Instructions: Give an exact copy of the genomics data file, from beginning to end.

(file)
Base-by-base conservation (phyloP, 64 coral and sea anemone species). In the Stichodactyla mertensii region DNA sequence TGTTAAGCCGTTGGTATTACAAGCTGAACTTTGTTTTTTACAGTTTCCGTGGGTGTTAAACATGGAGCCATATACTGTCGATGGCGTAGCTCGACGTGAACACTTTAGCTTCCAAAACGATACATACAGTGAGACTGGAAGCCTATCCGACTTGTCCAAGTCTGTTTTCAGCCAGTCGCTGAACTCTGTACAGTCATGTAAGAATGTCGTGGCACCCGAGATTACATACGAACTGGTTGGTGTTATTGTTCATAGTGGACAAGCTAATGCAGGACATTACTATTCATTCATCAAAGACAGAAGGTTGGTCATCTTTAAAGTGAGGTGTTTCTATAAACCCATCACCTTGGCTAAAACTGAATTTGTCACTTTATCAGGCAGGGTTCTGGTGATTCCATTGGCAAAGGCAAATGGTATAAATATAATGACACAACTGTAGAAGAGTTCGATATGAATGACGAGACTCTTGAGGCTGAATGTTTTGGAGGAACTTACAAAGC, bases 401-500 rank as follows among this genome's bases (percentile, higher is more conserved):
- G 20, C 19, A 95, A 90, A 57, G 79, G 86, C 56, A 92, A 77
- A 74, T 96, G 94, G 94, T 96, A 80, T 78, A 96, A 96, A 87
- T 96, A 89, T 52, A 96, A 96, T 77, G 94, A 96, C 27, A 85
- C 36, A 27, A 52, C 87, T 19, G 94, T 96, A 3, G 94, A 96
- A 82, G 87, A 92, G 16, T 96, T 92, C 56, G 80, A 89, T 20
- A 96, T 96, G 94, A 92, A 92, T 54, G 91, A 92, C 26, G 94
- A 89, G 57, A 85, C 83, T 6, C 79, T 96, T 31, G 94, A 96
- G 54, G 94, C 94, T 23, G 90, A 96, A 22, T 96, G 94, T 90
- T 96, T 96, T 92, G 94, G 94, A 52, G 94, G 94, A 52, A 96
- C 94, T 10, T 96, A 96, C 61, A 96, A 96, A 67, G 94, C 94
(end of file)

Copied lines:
Base-by-base conservation (phyloP, 64 coral and sea anemone species). In the Stichodactyla mertensii region DNA sequence TGTTAAGCCGTTGGTATTACAAGCTGAACTTTGTTTTTTACAGTTTCCGTGGGTGTTAAACATGGAGCCATATACTGTCGATGGCGTAGCTCGACGTGAACACTTTAGCTTCCAAAACGATACATACAGTGAGACTGGAAGCCTATCCGACTTGTCCAAGTCTGTTTTCAGCCAGTCGCTGAACTCTGTACAGTCATGTAAGAATGTCGTGGCACCCGAGATTACATACGAACTGGTTGGTGTTATTGTTCATAGTGGACAAGCTAATGCAGGACATTACTATTCATTCATCAAAGACAGAAGGTTGGTCATCTTTAAAGTGAGGTGTTTCTATAAACCCATCACCTTGGCTAAAACTGAATTTGTCACTTTATCAGGCAGGGTTCTGGTGATTCCATTGGCAAAGGCAAATGGTATAAATATAATGACACAACTGTAGAAGAGTTCGATATGAATGACGAGACTCTTGAGGCTGAATGTTTTGGAGGAACTTACAAAGC, bases 401-500 rank as follows among this genome's bases (percentile, higher is more conserved):
- G 20, C 19, A 95, A 90, A 57, G 79, G 86, C 56, A 92, A 77
- A 74, T 96, G 94, G 94, T 96, A 80, T 78, A 96, A 96, A 87
- T 96, A 89, T 52, A 96, A 96, T 77, G 94, A 96, C 27, A 85
- C 36, A 27, A 52, C 87, T 19, G 94, T 96, A 3, G 94, A 96
- A 82, G 87, A 92, G 16, T 96, T 92, C 56, G 80, A 89, T 20
- A 96, T 96, G 94, A 92, A 92, T 54, G 91, A 92, C 26, G 94
- A 89, G 57, A 85, C 83, T 6, C 79, T 96, T 31, G 94, A 96
- G 54, G 94, C 94, T 23, G 90, A 96, A 22, T 96, G 94, T 90
- T 96, T 96, T 92, G 94, G 94, A 52, G 94, G 94, A 52, A 96
- C 94, T 10, T 96, A 96, C 61, A 96, A 96, A 67, G 94, C 94